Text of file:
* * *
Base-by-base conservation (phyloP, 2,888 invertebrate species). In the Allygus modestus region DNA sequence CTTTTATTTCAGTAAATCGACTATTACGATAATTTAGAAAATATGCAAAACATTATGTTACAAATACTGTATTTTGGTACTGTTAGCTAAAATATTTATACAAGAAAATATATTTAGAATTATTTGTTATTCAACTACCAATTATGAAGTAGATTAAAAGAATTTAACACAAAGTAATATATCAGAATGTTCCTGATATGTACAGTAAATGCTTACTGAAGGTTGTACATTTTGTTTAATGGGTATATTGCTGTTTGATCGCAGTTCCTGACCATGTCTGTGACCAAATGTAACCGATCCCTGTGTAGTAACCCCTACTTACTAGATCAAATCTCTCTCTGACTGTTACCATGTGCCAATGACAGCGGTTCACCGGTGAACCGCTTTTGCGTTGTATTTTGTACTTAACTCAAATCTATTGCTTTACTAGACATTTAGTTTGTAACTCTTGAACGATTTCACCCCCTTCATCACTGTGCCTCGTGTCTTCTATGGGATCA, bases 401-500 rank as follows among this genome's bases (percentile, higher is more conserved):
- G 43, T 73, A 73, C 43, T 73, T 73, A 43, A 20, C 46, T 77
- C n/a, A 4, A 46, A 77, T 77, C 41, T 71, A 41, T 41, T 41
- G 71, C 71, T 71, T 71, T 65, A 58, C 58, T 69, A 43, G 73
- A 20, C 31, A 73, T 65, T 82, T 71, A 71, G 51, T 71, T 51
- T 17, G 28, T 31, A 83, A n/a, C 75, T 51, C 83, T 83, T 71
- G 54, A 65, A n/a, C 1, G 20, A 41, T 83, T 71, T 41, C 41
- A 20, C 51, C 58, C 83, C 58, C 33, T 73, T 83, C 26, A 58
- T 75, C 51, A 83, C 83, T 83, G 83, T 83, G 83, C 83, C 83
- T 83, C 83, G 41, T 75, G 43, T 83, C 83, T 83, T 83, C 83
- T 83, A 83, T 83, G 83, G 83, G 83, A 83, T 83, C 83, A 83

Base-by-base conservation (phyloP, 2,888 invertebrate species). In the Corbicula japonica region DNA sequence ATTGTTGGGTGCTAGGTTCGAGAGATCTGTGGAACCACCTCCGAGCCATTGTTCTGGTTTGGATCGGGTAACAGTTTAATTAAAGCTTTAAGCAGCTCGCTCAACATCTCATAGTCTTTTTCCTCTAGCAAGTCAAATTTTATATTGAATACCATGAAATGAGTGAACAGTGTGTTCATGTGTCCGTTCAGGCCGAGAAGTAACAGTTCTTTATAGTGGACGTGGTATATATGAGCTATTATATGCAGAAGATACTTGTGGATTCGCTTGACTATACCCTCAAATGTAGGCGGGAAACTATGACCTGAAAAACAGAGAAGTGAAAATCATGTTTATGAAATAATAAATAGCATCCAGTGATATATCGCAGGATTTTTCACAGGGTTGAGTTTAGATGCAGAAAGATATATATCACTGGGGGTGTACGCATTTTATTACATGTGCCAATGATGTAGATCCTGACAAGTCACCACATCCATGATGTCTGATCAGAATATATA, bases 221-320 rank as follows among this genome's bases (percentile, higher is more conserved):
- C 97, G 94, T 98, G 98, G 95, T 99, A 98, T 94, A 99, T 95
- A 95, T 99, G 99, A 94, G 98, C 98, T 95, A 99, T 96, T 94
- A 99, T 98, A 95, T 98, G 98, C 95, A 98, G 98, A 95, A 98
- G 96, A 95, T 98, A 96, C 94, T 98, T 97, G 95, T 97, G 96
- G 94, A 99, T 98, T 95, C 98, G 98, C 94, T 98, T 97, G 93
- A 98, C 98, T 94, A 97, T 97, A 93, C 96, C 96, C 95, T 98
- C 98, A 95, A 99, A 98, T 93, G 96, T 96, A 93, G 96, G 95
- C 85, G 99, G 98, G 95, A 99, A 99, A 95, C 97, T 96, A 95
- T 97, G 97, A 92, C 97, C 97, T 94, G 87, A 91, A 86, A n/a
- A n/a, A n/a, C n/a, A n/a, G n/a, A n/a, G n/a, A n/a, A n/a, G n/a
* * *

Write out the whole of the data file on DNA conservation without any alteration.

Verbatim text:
Base-by-base conservation (phyloP, 2,888 invertebrate species). In the Allygus modestus region DNA sequence CTTTTATTTCAGTAAATCGACTATTACGATAATTTAGAAAATATGCAAAACATTATGTTACAAATACTGTATTTTGGTACTGTTAGCTAAAATATTTATACAAGAAAATATATTTAGAATTATTTGTTATTCAACTACCAATTATGAAGTAGATTAAAAGAATTTAACACAAAGTAATATATCAGAATGTTCCTGATATGTACAGTAAATGCTTACTGAAGGTTGTACATTTTGTTTAATGGGTATATTGCTGTTTGATCGCAGTTCCTGACCATGTCTGTGACCAAATGTAACCGATCCCTGTGTAGTAACCCCTACTTACTAGATCAAATCTCTCTCTGACTGTTACCATGTGCCAATGACAGCGGTTCACCGGTGAACCGCTTTTGCGTTGTATTTTGTACTTAACTCAAATCTATTGCTTTACTAGACATTTAGTTTGTAACTCTTGAACGATTTCACCCCCTTCATCACTGTGCCTCGTGTCTTCTATGGGATCA, bases 401-500 rank as follows among this genome's bases (percentile, higher is more conserved):
- G 43, T 73, A 73, C 43, T 73, T 73, A 43, A 20, C 46, T 77
- C n/a, A 4, A 46, A 77, T 77, C 41, T 71, A 41, T 41, T 41
- G 71, C 71, T 71, T 71, T 65, A 58, C 58, T 69, A 43, G 73
- A 20, C 31, A 73, T 65, T 82, T 71, A 71, G 51, T 71, T 51
- T 17, G 28, T 31, A 83, A n/a, C 75, T 51, C 83, T 83, T 71
- G 54, A 65, A n/a, C 1, G 20, A 41, T 83, T 71, T 41, C 41
- A 20, C 51, C 58, C 83, C 58, C 33, T 73, T 83, C 26, A 58
- T 75, C 51, A 83, C 83, T 83, G 83, T 83, G 83, C 83, C 83
- T 83, C 83, G 41, T 75, G 43, T 83, C 83, T 83, T 83, C 83
- T 83, A 83, T 83, G 83, G 83, G 83, A 83, T 83, C 83, A 83

Base-by-base conservation (phyloP, 2,888 invertebrate species). In the Corbicula japonica region DNA sequence ATTGTTGGGTGCTAGGTTCGAGAGATCTGTGGAACCACCTCCGAGCCATTGTTCTGGTTTGGATCGGGTAACAGTTTAATTAAAGCTTTAAGCAGCTCGCTCAACATCTCATAGTCTTTTTCCTCTAGCAAGTCAAATTTTATATTGAATACCATGAAATGAGTGAACAGTGTGTTCATGTGTCCGTTCAGGCCGAGAAGTAACAGTTCTTTATAGTGGACGTGGTATATATGAGCTATTATATGCAGAAGATACTTGTGGATTCGCTTGACTATACCCTCAAATGTAGGCGGGAAACTATGACCTGAAAAACAGAGAAGTGAAAATCATGTTTATGAAATAATAAATAGCATCCAGTGATATATCGCAGGATTTTTCACAGGGTTGAGTTTAGATGCAGAAAGATATATATCACTGGGGGTGTACGCATTTTATTACATGTGCCAATGATGTAGATCCTGACAAGTCACCACATCCATGATGTCTGATCAGAATATATA, bases 221-320 rank as follows among this genome's bases (percentile, higher is more conserved):
- C 97, G 94, T 98, G 98, G 95, T 99, A 98, T 94, A 99, T 95
- A 95, T 99, G 99, A 94, G 98, C 98, T 95, A 99, T 96, T 94
- A 99, T 98, A 95, T 98, G 98, C 95, A 98, G 98, A 95, A 98
- G 96, A 95, T 98, A 96, C 94, T 98, T 97, G 95, T 97, G 96
- G 94, A 99, T 98, T 95, C 98, G 98, C 94, T 98, T 97, G 93
- A 98, C 98, T 94, A 97, T 97, A 93, C 96, C 96, C 95, T 98
- C 98, A 95, A 99, A 98, T 93, G 96, T 96, A 93, G 96, G 95
- C 85, G 99, G 98, G 95, A 99, A 99, A 95, C 97, T 96, A 95
- T 97, G 97, A 92, C 97, C 97, T 94, G 87, A 91, A 86, A n/a
- A n/a, A n/a, C n/a, A n/a, G n/a, A n/a, G n/a, A n/a, A n/a, G n/a